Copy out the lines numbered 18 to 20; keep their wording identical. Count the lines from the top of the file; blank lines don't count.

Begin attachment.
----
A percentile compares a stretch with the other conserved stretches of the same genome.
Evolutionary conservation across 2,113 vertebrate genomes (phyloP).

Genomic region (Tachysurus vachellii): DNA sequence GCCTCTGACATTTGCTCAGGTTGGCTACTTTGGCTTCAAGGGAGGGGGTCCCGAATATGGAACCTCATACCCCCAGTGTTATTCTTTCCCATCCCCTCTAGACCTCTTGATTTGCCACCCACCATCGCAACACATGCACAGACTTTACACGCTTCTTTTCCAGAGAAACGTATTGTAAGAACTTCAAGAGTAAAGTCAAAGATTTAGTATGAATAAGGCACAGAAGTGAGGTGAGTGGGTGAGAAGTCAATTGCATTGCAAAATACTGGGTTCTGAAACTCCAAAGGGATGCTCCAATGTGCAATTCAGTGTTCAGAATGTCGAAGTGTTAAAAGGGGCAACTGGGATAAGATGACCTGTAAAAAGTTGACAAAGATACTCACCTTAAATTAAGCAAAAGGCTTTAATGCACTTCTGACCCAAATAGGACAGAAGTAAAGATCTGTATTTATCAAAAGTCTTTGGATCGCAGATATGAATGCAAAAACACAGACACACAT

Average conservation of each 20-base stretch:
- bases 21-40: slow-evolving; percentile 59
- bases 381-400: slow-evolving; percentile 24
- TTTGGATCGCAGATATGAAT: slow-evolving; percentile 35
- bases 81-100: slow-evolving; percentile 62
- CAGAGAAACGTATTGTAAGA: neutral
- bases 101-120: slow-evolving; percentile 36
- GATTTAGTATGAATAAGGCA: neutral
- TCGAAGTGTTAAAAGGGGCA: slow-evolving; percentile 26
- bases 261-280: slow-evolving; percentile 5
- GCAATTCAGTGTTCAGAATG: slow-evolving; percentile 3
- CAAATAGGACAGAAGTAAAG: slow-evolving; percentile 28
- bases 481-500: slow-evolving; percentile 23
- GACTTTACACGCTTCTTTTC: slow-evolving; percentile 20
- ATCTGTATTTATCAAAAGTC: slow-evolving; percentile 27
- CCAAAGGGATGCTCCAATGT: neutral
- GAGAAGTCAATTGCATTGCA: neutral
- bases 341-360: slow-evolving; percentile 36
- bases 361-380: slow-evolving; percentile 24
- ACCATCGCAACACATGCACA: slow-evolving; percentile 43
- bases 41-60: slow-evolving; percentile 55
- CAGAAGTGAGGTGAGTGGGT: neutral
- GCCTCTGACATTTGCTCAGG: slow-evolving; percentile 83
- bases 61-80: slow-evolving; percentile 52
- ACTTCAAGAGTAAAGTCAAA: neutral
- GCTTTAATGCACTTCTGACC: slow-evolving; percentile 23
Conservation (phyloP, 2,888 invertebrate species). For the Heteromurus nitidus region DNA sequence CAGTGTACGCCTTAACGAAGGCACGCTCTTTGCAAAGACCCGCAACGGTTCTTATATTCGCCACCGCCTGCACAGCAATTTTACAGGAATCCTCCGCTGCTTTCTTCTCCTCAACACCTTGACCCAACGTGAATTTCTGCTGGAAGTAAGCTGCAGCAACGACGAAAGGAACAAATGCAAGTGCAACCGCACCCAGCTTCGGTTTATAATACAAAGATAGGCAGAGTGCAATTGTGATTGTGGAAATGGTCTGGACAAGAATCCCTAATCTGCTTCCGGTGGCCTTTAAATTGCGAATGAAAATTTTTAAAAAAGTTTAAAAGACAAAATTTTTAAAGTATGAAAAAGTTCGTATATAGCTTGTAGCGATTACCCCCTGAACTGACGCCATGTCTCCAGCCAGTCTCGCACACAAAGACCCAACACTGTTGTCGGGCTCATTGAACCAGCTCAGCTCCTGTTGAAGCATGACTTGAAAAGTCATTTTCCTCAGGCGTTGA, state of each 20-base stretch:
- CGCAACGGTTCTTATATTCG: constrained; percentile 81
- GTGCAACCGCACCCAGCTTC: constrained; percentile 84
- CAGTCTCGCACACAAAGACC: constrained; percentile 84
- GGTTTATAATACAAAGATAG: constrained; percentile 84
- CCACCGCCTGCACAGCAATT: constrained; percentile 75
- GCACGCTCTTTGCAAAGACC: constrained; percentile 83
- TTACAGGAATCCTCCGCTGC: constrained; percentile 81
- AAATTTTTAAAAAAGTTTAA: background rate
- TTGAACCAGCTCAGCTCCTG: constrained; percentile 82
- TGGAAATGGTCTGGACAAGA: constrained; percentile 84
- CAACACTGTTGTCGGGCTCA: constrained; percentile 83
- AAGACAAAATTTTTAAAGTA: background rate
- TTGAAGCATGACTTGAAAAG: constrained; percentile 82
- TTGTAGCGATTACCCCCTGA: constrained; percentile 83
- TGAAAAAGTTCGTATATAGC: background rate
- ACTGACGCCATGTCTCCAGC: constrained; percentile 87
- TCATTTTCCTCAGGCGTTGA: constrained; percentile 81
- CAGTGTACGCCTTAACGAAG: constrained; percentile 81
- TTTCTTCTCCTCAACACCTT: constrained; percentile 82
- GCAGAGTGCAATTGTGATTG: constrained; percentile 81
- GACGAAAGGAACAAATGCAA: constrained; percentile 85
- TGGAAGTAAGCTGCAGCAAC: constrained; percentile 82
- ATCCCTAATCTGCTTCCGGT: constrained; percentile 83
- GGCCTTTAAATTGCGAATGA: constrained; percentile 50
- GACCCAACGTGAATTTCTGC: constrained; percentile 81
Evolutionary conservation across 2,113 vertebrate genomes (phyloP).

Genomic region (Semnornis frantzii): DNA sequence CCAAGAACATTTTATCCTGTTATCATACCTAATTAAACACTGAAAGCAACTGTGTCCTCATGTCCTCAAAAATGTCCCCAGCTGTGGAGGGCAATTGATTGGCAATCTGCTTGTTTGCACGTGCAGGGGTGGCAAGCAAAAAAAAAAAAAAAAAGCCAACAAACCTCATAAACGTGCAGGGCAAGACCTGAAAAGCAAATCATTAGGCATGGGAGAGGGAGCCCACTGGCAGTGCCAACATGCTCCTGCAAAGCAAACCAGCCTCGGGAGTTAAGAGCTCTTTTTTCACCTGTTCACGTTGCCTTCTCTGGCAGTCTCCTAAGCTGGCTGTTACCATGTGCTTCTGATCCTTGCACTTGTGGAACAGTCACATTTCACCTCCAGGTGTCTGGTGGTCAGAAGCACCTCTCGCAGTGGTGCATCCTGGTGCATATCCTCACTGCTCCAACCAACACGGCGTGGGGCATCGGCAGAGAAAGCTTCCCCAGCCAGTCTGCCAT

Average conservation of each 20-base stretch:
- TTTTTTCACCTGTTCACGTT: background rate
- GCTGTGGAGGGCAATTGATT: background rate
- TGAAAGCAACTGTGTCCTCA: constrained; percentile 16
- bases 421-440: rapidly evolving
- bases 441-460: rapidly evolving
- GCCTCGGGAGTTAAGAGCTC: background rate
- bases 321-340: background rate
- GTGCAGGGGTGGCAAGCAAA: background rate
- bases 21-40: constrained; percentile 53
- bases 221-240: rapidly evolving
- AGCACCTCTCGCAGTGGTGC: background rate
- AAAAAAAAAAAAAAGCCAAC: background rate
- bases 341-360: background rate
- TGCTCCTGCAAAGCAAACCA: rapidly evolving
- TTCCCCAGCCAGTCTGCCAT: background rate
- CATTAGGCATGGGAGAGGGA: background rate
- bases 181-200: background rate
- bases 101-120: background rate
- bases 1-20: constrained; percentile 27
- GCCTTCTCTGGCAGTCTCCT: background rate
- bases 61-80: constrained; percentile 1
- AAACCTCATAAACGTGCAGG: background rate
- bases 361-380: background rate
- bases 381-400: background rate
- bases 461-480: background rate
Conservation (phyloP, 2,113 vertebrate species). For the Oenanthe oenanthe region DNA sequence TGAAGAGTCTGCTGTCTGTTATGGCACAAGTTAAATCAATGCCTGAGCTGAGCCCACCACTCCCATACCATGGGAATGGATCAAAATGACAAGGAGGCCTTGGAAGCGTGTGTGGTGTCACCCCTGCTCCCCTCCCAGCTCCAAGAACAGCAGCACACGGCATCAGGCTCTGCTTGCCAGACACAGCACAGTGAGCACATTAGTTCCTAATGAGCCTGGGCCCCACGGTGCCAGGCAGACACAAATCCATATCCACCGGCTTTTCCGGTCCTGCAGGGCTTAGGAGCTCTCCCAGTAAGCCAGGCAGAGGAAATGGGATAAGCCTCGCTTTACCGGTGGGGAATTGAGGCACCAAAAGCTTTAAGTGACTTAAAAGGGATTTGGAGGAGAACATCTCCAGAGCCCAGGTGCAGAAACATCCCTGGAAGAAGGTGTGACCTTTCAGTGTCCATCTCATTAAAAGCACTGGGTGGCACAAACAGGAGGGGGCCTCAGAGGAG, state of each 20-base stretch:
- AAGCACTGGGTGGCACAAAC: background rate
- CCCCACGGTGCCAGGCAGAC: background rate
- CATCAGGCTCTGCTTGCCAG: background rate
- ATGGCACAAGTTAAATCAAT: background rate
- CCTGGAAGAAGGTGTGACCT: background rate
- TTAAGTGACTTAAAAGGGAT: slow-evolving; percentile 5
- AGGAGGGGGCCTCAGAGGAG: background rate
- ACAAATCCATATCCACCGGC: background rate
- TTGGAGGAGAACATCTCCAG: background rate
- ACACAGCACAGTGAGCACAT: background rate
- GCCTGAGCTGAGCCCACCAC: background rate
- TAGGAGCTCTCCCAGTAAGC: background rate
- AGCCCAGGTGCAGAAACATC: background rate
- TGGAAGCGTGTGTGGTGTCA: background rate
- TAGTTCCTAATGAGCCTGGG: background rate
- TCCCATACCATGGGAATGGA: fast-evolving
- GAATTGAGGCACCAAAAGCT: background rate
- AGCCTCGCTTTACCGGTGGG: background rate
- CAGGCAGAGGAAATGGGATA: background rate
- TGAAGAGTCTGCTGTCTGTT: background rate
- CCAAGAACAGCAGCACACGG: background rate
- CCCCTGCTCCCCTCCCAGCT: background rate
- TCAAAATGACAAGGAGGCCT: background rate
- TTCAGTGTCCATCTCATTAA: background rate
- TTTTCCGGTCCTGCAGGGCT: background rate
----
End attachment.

- ATCTGTATTTATCAAAAGTC: slow-evolving; percentile 27
- CCAAAGGGATGCTCCAATGT: neutral
- GAGAAGTCAATTGCATTGCA: neutral